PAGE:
Realizing "REAMDE"; how crypto empowers gold farmers.
Day 9: 30 Days of Crypto-modeling
|Robert Osazuwa Ness||Mar 25|
This is part of 30 consecutive series of posts related to understanding and modeling cryptocurrency-related economic activity. We are sifting through hype and speculation to find quantitative insight.
In previous posts, I wrote,
Games like Roblox that sell in-game currency don't require newbies to buy anything to get started. They ease them into buying currency by first giving them plenty of free things to do. As they do specific tasks, the player earns in-game currency. The player then discovers that the virtual cash unlocks more enjoyable experiences in the game. Soon, they find themselves desiring virtual money and the virtual assets that the money can purchase. That creates virtual demand.
Those early tasks that onboard you into the virtual economy include things like cutting treats in a virtual forest or slaying low-level monsters. For example, in the popular MMORPG World of Warcraft, killing low-level monsters is a low-risk way to earn "gold," the name of the World of Warcraft currency.
But soon, that player will find those virtual cash-earning tasks to be rote and time-consuming. Soon it feels easier to spend $10 buying some virtual cash than spending a real-world hour cutting virtual trees before long.
That's how we got the phenomenon of gold farming, where players pay gig workers to do these tasks for them. The gamer hands their account over to a gig worker who then does the virtual tree cutting and mineral mining while the gamer is sleeping or working or otherwise fulfilling their pesky real-world responsibilities. It is better to pay a gig work $1 for X units of virtual money than pay the game company $10.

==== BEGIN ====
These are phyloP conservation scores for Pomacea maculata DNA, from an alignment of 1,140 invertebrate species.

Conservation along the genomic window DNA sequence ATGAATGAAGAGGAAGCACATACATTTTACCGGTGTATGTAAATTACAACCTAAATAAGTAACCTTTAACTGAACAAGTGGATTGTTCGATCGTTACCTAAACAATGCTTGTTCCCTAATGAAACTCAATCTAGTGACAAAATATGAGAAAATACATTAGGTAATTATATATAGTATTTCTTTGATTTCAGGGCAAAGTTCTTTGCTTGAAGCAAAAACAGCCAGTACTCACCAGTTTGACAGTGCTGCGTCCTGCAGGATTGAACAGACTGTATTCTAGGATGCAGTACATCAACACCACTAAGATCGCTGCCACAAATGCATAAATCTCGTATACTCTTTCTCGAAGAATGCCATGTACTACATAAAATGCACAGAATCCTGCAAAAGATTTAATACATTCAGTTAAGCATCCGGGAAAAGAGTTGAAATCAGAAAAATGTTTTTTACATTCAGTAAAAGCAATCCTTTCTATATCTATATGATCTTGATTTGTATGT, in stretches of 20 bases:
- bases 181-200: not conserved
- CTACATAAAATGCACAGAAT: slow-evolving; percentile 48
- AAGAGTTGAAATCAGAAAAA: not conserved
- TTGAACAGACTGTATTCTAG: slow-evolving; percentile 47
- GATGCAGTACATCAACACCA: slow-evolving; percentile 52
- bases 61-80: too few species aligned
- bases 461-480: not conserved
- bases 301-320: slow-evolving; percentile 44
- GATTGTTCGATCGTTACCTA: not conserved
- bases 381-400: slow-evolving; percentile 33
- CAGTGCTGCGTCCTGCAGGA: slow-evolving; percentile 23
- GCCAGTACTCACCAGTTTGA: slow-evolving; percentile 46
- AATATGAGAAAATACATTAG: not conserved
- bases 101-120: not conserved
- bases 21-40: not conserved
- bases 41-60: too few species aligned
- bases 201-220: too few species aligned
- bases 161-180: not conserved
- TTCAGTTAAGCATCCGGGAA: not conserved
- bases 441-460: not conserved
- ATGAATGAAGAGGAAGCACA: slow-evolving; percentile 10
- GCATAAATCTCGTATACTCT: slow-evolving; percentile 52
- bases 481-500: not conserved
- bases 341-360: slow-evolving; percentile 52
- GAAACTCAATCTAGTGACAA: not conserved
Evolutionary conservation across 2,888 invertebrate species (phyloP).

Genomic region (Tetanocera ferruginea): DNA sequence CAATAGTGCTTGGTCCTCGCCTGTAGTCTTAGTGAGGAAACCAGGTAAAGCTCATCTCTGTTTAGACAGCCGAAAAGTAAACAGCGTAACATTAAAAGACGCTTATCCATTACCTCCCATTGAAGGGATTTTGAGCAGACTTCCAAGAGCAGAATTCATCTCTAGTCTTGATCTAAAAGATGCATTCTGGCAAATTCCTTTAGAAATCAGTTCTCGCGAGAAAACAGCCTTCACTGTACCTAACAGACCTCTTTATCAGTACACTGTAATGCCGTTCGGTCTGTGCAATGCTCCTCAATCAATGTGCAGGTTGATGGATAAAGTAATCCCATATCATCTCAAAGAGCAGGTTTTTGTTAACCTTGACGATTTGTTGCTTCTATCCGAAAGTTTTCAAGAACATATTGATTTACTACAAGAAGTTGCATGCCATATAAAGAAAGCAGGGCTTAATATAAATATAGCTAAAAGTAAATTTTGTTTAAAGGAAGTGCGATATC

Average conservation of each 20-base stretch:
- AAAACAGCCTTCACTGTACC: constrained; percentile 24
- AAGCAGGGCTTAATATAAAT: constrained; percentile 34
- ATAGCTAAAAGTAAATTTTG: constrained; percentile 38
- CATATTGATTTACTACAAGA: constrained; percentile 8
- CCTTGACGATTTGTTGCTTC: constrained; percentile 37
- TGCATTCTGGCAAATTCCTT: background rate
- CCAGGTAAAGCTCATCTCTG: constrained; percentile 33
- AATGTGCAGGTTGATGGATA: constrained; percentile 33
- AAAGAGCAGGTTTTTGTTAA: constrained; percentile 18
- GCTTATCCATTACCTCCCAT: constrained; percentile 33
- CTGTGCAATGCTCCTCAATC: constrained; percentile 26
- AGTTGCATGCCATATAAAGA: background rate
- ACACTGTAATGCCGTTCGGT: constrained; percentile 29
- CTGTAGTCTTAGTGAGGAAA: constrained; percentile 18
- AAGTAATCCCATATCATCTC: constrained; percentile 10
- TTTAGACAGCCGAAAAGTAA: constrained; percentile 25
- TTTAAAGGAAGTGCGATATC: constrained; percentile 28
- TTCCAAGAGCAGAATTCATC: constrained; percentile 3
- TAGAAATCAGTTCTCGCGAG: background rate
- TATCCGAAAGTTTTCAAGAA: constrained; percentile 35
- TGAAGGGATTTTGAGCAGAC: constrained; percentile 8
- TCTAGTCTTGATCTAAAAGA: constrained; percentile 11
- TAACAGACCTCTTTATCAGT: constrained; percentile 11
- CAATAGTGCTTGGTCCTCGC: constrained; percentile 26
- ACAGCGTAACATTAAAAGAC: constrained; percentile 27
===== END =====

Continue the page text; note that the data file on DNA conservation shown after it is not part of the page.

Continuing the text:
Neal Stephenson foresaw crypto gold farming.
I mentioned two Neal Stephenson books with heavy crypto and virtual world themes: The Diamond Age and Cryptonomicon. There is a third, lesser-known book called REAMDE.
One of REAMDE's themes is designing virtual world economics. The protagonist is a technolibertarian entrepreneur piqued by how game companies try to block gold farming because it threatens their in-game currency sales. He designed a game that embraced gold farming and made it easy for players to turn virtual currency back into real-world cash. He went so far as to hire a geologist to design realistic spatial distribution of natural resources in the virtual world so that the world's geopolitics would evolve to resemble that of reality. In the plot, this naturally leads to the game becoming immensely popular.
Indeed, many people make a living in gold farming. Full-time gold farmers often reside in developing nations. There are outsourcing companies that employ armies of gold farmers for fixed wages in places like China (at one point, there was reporting on gold farming with prison labor).
These people lose their ability to make a living when the game companies or governments crack-down. That creates an opportunity for games with a blockchain-based virtual economy. For example, gold farming and cryptocurrency has arisen in Venezuela, where gold farmers take payments Bitcoin instead of devalued local currency.
Axie Infinity is one instance I've found for Stephenson's vision in REAMDE.
Axie Infinity is an NFT game made by a Vietnamese startup. The game resembles Pokemon in that players collect and battle cute creatures (Axies). Battling Axies yields a crypto token that is used to create new Axies. Gold farmers in the Philippines gold farm this token to sell on crypto exchanges to people who wish to make more Axies.
Some in the crypto tech community, inspired by Axie Infinity’s empowerment of Phillipino gold farmers, are designing more “play-to-earn” games, hoping this will address the onboarding problem I highlighted in my previous post. What better way to attract new users than by paying them to kill monsters?
So what happens when people use AI to gold farm in crypto games?